If #srccon was Happy Days, the transcribers would be the Fonz. Total breakout characters. All conferences should have them.
— Aaron Jorbin (@aaronjorbin) July 26, 2014
I had been to conferences with live transcription before, but SRCCON 2014 was my first time seeing them at a mainstream conference. The transcription services even inspired a battle between a debate champion and the captioner. Three years later, and I’ve gone back the transcripts a few times a phrase or remind myself of the conversation.
I am generally a person without any hearing related disability. I’m sure years of playing music, working concerts, and listening to headphones has left me with some hearing loss, but in general, I can hear at conferences. Except sometimes the room is loud. Or a person near me is talking. Or the mic isn’t held close enough to the speaker. In those cases, I’m reminded of one of the top reasons I love live captioning for tech conferences.
Anyone in the room can become a non-hearing person
Anyone has been to a conference has sat near someone that needed to comment on the presentation while it is going on. I’m sorry if that person was me for you. Having the ability to see what was said, helps me when I miss something that was spoken.
Real-time captioning also allows the audience to be less focused on taking notes since the talk is already available in text. Some people are less auditory of learners and thus the written record allows them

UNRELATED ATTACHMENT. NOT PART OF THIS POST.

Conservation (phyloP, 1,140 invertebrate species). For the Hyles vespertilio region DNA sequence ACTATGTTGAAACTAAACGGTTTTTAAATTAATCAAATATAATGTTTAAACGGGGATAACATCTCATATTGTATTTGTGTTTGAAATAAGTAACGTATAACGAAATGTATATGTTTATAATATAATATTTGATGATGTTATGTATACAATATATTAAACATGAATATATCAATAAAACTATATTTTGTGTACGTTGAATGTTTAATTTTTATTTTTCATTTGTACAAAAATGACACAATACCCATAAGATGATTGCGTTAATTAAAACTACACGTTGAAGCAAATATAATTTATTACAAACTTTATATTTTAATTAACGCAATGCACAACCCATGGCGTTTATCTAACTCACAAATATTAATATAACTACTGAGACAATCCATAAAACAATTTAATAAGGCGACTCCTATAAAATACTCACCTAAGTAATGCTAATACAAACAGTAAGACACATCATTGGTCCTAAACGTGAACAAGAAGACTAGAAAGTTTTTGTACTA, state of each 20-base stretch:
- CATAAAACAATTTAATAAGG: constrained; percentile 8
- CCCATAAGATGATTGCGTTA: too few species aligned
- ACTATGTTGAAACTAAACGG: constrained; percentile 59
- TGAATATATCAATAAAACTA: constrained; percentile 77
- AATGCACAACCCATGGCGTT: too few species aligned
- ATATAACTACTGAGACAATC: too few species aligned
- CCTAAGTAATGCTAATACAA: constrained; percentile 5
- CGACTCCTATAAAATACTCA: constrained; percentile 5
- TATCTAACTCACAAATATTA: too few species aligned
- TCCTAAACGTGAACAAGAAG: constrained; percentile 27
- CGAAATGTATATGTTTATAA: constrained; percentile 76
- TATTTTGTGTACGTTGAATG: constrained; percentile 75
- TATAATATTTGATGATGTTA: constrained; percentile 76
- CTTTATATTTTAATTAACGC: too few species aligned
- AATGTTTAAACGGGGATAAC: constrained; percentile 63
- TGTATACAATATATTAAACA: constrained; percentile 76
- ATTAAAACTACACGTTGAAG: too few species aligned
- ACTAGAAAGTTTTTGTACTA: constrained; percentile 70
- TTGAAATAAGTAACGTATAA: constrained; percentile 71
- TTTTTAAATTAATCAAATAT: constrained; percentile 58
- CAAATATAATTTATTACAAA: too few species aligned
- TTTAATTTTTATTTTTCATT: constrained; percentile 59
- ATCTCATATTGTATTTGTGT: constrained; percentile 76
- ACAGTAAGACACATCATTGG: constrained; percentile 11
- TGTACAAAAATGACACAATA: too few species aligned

learn using a method that works better for them.
Transcripts allow the speaker to see what we said
Like many speakers, I have verbal ticks that I fall back on. Transcripts allow me to see how many times I say “you know” or begin a sentence with “so”. The live transcript can also be utilized to help create a blog post from your talk.
People need it to attend
As much as captions help me, they can make the difference between someone being able to learn at an event and someone not being able to learn. 360 million people have disabling hearing loss. Captioning of conferences can help make it possible for that otherwise could not participate to participate.
The other day, a video made the rounds of a man being gifted Enchroma glasses and experiencing color for the first time. Helen Hou-Sandí asked the question “What if we thought about web accessibility work as bringing these moments to people?” What if we also thought about event accessibility as bringing these moments to people?
The right to learn is the right to earn. Education, both formal and informal, is the foundation for advancement. Captioning can break down a barrier that prevents people from learning. By enabling all people to learn, we enable all people to earn.
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